Dow 14,200 – 2007 vs. Today

One person’s loss seems to be someone else’s gain. The fake QE bull market has created new realities. Whether good or bad, they seem unjust for many, with the exception of 1,426 lucky ones.

The Dow Jones just got within 50 points of its 2007 all-time highs. Looking at the chart below it appears as if all the agony caused by the 2008 financial crisis has been erased.

But guess what? A chart can be deceptive. I’m not the first and probably won’t be the last to point out the painful differences between Dow 14,000 in 2007 and Dow 14,000 in 2013.

On open-eyed trip down memory lane will highlight many perverse market realities not captured by any single bar or candle chart. What are they and who profits from them?

The two most recent Dow 14,000+ readings happened in February 2013 and October 2007. Let’s compare the two.

The table above speaks for itself and tells the story of millions of Americans still left without (adequate) jobs, out of their homes, bankrupt, and/or on food stamps.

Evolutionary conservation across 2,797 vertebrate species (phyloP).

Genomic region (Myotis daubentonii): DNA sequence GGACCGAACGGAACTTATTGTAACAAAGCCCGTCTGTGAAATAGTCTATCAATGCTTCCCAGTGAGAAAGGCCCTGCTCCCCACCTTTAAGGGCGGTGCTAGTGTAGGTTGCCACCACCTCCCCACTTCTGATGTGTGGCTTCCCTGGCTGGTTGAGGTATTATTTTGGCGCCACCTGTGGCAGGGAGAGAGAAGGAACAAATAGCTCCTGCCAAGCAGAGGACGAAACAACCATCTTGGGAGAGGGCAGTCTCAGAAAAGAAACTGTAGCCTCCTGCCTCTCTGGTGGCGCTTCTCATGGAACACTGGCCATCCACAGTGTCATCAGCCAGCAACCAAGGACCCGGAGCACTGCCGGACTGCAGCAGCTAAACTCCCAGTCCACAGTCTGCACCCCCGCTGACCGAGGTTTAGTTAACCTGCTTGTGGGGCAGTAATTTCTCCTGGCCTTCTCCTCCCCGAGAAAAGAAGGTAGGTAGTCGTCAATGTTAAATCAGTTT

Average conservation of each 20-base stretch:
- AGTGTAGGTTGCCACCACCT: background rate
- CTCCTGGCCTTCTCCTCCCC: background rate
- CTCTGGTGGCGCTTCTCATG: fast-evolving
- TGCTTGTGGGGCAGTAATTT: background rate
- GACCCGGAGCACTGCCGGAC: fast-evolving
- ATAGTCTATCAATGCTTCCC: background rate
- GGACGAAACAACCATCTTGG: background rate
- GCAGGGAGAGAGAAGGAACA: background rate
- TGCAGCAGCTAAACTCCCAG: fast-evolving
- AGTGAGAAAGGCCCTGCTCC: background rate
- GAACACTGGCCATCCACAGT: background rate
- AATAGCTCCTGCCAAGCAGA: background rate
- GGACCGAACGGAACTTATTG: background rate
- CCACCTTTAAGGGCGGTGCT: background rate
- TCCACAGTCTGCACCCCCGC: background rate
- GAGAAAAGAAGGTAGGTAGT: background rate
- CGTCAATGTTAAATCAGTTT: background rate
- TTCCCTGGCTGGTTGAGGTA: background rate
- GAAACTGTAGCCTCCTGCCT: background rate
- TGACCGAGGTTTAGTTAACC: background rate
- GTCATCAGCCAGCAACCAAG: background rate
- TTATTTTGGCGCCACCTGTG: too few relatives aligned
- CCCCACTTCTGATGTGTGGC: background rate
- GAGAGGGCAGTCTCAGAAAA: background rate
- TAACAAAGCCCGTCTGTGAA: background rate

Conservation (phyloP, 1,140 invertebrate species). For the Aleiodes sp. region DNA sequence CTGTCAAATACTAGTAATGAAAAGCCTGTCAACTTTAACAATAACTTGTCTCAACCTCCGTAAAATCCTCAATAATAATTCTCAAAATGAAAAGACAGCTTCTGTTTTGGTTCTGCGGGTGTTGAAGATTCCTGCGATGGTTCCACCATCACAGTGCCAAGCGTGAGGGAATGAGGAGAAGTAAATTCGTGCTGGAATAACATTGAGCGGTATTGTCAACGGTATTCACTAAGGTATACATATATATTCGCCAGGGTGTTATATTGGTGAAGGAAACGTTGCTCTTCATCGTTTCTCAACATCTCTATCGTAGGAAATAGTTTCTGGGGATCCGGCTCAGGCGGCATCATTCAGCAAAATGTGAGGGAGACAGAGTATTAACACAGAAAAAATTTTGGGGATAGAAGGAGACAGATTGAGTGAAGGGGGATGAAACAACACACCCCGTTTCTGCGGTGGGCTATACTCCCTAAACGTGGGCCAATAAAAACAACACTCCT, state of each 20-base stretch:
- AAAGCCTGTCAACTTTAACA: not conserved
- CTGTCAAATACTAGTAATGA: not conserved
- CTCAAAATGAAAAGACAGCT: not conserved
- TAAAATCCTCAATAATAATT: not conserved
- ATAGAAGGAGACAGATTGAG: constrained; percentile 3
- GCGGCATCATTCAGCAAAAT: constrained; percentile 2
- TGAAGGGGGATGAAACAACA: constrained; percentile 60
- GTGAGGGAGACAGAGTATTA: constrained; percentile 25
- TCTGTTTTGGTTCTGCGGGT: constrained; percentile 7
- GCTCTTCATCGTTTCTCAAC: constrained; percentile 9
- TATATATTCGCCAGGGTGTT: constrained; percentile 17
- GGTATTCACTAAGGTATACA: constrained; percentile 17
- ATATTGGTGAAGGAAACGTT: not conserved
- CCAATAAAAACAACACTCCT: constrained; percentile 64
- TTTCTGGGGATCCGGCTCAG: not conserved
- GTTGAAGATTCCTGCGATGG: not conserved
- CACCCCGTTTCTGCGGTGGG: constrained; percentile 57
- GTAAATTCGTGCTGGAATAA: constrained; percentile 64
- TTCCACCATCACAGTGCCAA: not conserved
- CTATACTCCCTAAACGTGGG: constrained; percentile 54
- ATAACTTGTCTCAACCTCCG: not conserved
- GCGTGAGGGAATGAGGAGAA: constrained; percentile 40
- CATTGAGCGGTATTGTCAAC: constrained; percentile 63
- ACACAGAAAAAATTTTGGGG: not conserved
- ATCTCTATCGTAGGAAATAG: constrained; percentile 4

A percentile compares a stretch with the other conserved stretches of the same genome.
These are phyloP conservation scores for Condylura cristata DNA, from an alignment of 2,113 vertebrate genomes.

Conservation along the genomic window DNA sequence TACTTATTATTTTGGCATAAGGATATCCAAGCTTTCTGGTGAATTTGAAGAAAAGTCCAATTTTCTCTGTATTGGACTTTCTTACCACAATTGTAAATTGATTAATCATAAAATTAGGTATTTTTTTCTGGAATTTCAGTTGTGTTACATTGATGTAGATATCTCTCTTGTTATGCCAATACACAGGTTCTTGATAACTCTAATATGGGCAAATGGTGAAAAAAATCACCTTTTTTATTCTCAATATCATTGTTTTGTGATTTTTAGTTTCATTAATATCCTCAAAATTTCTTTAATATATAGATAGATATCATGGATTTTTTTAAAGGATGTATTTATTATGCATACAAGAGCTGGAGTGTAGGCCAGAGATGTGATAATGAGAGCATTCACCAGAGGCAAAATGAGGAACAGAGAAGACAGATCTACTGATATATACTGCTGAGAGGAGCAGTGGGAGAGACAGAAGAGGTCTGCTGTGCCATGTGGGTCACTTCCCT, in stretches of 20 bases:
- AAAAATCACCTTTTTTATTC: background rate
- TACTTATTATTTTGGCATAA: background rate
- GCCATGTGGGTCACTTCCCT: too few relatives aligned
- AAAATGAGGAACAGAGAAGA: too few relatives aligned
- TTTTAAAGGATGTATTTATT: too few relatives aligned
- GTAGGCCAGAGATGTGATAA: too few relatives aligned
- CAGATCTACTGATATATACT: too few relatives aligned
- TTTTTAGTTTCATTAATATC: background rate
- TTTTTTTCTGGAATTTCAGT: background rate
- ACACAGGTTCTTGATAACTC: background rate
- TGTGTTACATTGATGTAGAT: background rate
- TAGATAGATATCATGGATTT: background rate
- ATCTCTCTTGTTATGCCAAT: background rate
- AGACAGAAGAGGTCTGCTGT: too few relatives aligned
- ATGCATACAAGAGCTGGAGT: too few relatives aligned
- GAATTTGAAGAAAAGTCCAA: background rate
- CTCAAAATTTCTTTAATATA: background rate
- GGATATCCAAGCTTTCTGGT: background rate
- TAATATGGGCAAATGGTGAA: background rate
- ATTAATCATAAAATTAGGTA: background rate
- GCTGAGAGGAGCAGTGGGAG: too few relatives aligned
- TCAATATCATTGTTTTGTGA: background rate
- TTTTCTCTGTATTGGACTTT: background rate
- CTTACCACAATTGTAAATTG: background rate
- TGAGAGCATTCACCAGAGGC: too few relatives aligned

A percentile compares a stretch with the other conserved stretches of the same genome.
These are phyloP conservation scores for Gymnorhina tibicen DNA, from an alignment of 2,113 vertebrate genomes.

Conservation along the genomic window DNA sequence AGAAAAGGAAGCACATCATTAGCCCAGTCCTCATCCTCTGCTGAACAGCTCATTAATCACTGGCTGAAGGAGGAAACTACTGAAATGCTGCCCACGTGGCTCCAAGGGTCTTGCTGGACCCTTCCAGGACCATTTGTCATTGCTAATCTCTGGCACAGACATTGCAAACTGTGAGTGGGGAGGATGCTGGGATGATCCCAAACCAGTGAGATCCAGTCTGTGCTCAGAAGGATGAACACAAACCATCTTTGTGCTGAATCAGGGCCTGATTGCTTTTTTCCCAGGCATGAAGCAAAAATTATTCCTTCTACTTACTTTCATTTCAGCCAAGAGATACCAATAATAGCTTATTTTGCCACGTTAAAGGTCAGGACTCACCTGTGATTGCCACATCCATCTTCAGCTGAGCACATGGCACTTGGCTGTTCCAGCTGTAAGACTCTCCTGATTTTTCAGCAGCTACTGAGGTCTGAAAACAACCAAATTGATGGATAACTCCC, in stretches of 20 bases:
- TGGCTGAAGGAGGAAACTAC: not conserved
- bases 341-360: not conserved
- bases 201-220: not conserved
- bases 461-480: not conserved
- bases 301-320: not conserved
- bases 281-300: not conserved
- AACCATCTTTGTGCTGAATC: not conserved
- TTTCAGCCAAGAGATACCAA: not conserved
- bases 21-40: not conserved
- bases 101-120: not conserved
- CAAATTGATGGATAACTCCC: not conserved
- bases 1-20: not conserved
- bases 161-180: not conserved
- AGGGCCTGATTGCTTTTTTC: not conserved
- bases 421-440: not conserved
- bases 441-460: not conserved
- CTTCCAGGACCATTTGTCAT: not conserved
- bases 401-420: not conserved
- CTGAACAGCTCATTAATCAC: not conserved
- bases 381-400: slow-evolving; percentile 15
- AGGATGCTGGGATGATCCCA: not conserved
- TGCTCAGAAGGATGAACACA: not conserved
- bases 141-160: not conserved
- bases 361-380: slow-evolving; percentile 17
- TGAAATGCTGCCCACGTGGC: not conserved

The chart below ads a few more brush strokes to that picture as it plots the S&P 500 against unemployment (the rosy U-6 number), food stamp recipients and the Fed’s balance sheet.

But there’s another story to tell. The story of the “1%-ers” or the “1% of 1%-ers.”

According to Forbes, the year 2012 saw 200 new billionaires, a 16% increase over last year. The total number of billionaires is now a record 1,426 worldwide.

As a group, billionaires’ net worth soared to 5.4 trillion, 17% year over year increase. The average net worth of a billionaire is $3.8 billion according to Forbes. It’s tough to find historical data on the world’s billionaires, but in 2004 there were 691 billionaires collectively worth $2.2 trillion.